World's 1st carved horse: The 35,000-year-old ivory figurine from Vogelherd cave

A small sculpture of a horse
The small horse figurine is carved out of mammoth ivory. (Image credit: Velislava-Germany via Alamy)

Name: Vogelherd horse

What it is: Considered the oldest known horse sculpture made by anatomically modern humans (Homo sapiens), this horse-shaped figurine is carved out of mammoth ivory. The palm-sized artifact measures roughly 1 inch (2.5 centimeters) high and 1.9 inches (4.8 cm) long and includes details such as a carved mouth, nostrils, eyes and mane. Although the ivory horse's head is complete, all four of its legs have been broken off. Archaeologists think the sculpture depicts a stallion, according to the Bradshaw Foundation, which asks, "Is this a stallion trying to impress a mare or a horse arching and kicking backwards against a predator?" 

Where it was found: Vogelherd Cave in southern Germany

When it was made: Roughly 32,000 to 35,000 years ago, during the early Upper Paleolithic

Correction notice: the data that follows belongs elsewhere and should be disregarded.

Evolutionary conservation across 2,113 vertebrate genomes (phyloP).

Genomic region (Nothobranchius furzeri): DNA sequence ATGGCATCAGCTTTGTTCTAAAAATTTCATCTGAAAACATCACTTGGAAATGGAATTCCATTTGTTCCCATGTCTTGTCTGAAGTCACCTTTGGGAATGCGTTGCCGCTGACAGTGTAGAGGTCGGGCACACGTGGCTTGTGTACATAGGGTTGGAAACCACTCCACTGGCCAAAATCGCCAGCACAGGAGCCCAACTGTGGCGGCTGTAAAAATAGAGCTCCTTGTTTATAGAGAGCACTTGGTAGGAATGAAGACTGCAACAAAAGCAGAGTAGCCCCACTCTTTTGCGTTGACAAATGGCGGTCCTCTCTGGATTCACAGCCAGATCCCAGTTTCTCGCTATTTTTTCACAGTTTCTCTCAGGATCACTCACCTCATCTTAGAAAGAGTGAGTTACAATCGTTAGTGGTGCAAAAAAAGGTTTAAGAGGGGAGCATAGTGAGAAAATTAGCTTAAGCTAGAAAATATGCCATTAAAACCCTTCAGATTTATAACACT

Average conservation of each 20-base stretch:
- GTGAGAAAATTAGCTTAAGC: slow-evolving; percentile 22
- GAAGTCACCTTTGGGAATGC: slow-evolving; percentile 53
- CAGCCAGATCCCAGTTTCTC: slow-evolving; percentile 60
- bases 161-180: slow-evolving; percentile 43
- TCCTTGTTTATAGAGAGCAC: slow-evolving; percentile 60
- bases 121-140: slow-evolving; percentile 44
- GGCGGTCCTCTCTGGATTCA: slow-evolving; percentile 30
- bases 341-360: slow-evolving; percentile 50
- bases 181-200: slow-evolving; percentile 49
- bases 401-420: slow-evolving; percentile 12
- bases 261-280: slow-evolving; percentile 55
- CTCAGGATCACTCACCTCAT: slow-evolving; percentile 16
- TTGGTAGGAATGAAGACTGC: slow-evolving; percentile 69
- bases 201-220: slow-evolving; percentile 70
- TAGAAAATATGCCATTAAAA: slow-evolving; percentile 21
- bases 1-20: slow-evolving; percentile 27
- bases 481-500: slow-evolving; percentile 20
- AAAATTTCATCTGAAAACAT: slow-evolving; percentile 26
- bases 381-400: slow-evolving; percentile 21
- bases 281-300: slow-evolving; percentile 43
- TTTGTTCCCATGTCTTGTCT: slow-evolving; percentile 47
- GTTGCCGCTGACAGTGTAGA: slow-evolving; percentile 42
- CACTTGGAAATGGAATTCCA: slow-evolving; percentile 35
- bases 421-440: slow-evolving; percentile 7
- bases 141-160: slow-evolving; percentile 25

What it tells us about the past: The cave where the figurine was discovered was a gathering place for the Aurignacian, an Upper Paleolithic group whose people lived between 43,000 and 35,000 years ago. Because their presence briefly overlaps with that of Neanderthals in this part of Europe, archaeologists think the two groups likely coexisted, according to France's Ministry of Culture.

Related: No two are alike: The colossal stone heads of Olmec in Mexico

The Aurignacian people were perhaps best known for being adept hunter-gatherers, as evidenced by their ability to craft stone tools such as blades and points. Hundreds of these items have been found inside the cave, as well as numerous animal bones and ivory pieces, including beads painted red with ochre

It's likely that the group used the space for processing meat, according to the Paleoanthropology Society. For instance, researchers who analyzed roughly 32,000-year-old animal bones in Vogelherd Cave primarily found reindeer (Rangifer tarandus) and horse (Equus ferus) remains, indicating that Aurignacian groups hunted and ate these animals as well as created artwork depicting them, a study in the Journal of Human Evolution found.

Jennifer Nalewicki
Live Science Staff Writer

Jennifer Nalewicki is a Salt Lake City-based journalist whose work has been featured in The New York Times, Smithsonian Magazine, Scientific American, Popular Mechanics and more. She covers several science topics from planet Earth to paleontology and archaeology to health and culture. Prior to freelancing, Jennifer held an Editor role at Time Inc. Jennifer has a bachelor's degree in Journalism from The University of Texas at Austin.